It is the oldest and largest cemetery in Pittsburgh having 300 acres of large shady trees and beautiful monuments. They have an excellent website that give alot of the history of the people who are buried here. Click on any name that is underlined for more information.
A lyre is the instrument of Apollo. It could also be referencing the harp, which is a symbol of heavenly music, or hopes of heaven. These types of stringed instruments are often seen as the root of divine music. A harp could also indicate someone of Irish heritage.
The Victorian rusticity movement celebrated nature, and many 19th century gravestones featured logs, leaves, twigs and tree stumps. Tree stumps symbolize a life interrupted, and when they have a broken branch, it means a young life ended too soon.
Alexander King (1893) With folded wings, an angel looks skeptically down at passers-by. Alexander King was an importer and Glass manufacture, the builder of Baywood, a mansion that still stands in Highland Park.
James Scott Negley…Civil War General (December 22, 1826 - August 08, 1901)
The Benney monument...this is a very handsome Mid-Victorian stone, effectively executed in contrasting flat and richly-modeled marble. James Benney, at the time of his death, was listed as a gent, living near the Point.
Lillian Russell Moore mausoleum...the celebrated actress received top billing even in death, though her fourth husband, Alexander Penn Moore, also lies in this remarkable narrow tomb. Lillian Russell (1861-1922) is remembered as a New York chorus girl. Originally from Kansas, she went to New York where she became a famous singer and actress, and then came to Pittsburgh to marry newspaper publisher Alexander Penn Moore. They lived-in the Point Breeze section of Pittsburgh.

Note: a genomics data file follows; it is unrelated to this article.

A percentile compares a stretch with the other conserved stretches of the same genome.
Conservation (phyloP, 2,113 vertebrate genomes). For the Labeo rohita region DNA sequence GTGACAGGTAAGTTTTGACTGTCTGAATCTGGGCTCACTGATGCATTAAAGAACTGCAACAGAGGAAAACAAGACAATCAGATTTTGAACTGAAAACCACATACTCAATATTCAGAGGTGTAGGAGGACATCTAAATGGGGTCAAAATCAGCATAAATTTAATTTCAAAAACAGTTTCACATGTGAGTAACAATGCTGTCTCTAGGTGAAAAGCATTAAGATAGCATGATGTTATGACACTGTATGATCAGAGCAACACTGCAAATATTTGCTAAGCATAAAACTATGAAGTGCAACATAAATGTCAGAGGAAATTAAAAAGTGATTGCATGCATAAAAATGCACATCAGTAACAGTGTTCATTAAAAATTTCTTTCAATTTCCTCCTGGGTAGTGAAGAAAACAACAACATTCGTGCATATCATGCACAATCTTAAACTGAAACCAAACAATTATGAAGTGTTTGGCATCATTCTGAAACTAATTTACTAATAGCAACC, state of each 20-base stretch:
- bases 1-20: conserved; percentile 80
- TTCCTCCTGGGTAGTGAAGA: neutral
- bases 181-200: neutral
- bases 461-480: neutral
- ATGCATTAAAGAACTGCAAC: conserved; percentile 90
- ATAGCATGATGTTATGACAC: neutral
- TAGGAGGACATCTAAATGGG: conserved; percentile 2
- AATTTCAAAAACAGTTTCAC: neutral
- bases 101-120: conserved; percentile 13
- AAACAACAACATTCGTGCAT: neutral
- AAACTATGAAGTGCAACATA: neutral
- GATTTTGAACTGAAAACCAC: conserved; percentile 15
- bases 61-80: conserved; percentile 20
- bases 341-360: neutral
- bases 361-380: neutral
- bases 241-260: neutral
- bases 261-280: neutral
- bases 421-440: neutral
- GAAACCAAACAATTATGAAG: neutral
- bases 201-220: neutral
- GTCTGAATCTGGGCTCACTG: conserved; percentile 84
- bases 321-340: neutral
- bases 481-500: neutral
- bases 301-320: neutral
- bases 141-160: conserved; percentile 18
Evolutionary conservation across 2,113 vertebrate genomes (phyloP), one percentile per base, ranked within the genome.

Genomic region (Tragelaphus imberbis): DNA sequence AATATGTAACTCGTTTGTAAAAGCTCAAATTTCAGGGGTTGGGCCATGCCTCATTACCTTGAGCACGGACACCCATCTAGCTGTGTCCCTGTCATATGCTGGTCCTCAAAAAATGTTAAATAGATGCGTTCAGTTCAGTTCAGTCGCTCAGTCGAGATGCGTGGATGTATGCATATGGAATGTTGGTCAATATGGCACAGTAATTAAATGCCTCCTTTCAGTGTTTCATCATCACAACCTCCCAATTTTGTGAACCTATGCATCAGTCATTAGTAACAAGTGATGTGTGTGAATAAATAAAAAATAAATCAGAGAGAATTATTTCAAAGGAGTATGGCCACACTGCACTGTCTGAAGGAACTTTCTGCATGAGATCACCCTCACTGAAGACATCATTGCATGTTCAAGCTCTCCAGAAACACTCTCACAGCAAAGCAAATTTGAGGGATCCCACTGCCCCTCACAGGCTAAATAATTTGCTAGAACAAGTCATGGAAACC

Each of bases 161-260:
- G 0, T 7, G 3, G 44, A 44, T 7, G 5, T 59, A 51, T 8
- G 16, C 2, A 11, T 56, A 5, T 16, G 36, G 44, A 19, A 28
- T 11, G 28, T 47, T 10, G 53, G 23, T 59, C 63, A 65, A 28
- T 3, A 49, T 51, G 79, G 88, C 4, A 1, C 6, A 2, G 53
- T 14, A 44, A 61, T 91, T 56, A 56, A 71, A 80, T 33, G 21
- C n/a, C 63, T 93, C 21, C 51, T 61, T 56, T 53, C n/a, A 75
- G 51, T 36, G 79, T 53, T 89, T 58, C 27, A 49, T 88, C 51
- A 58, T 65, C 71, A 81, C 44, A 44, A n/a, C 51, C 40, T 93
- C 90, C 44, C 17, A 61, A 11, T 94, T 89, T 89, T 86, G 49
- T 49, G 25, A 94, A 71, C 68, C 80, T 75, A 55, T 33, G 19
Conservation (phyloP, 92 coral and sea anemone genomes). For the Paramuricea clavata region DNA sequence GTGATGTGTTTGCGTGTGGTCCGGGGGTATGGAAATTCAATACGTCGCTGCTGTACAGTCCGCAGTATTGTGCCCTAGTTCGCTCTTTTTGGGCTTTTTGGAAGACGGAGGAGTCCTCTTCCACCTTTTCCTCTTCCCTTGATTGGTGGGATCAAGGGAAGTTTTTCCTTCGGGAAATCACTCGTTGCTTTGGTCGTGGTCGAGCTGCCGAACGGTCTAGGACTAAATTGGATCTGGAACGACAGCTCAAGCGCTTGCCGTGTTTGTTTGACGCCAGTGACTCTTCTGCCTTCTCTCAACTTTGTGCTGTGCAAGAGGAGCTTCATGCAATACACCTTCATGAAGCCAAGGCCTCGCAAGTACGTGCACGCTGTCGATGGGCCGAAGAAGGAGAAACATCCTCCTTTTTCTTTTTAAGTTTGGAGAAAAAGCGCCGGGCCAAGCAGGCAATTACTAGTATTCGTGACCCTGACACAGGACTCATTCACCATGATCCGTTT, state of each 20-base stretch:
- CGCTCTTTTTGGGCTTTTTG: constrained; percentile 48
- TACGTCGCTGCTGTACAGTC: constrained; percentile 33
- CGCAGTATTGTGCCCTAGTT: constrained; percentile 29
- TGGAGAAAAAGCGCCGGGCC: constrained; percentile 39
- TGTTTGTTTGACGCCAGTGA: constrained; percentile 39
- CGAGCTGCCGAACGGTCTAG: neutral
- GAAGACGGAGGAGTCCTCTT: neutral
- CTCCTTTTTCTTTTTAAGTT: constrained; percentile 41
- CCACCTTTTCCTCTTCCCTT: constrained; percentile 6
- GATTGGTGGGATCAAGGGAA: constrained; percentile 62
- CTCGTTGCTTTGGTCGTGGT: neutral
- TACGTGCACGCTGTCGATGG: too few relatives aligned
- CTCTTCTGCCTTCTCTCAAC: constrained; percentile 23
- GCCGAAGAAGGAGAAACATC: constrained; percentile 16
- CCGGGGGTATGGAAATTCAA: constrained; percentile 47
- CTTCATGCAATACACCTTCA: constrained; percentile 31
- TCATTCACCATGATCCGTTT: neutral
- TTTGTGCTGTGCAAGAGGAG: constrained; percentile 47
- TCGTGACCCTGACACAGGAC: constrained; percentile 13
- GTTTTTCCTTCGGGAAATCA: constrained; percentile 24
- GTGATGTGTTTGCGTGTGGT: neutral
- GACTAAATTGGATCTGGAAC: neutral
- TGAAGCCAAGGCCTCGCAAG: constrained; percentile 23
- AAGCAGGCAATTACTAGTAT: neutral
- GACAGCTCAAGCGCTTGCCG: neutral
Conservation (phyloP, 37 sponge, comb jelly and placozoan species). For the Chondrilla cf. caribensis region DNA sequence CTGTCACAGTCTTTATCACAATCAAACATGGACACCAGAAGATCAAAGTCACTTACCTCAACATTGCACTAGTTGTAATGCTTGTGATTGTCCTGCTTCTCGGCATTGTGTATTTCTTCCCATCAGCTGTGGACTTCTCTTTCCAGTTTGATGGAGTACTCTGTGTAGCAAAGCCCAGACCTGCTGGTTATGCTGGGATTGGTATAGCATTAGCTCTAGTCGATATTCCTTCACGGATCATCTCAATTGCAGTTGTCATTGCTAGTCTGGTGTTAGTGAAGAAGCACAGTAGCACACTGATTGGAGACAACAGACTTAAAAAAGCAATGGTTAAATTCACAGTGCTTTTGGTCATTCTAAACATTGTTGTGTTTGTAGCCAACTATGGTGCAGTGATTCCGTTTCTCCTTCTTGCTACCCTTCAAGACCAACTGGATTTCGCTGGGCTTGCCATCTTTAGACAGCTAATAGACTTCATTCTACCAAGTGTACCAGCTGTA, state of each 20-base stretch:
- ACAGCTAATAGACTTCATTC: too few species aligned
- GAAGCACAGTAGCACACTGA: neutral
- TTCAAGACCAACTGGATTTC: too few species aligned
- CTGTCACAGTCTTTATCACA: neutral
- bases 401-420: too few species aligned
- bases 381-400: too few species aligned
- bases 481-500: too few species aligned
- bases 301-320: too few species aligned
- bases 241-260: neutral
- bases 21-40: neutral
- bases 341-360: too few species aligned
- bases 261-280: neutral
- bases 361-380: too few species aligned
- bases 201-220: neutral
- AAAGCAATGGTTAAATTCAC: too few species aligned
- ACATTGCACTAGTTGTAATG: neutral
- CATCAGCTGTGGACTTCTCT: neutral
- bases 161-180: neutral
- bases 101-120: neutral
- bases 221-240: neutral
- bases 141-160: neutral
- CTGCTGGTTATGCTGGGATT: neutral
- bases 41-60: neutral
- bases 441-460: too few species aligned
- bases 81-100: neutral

The memorial to Stephen Collins Foster, d. 1864, is a replica of the original modest marble stone. He is the composer of many of the most famous American songs...Camptown, Races, Oh Susanna, Old Man River, and My Old Kentucky Home. An annual service is held in January at the graveside, around the anniversary of his death. The parents of Stephen Collins Foster lie next to him.
No pain nor grief nor anxious fear, invade thy bounds no mortal woes
Can reach the peaceful sleeper here, While angels watch the soul repose
Cradle gravestone frames the plot and looks like a cradle without legs..it does not necessarily mean that a small child is buried there. Most often the inside of the cradle is left open and may be planted with flowers or has grass grower in it.
Harry Kendall Thaw (1871-1947)...known for the "Girl on the Red Velvet Swing" Scandal.
A Mid-Victorian monument of Verlinda Stevens, d. 1872. The typical fate of carved marble in an industrial atmosphere has befallen this still-handsome Gothic work.
Gen. Alexander Hays…Civil War General (July 8, 1819-May 5, 1864)
The arched marble monument commemorates the death of James B. Hogg, lost at sea in 1854 in the sinking of the Collins liner Arctic, one of the greatest maritime disasters of the period.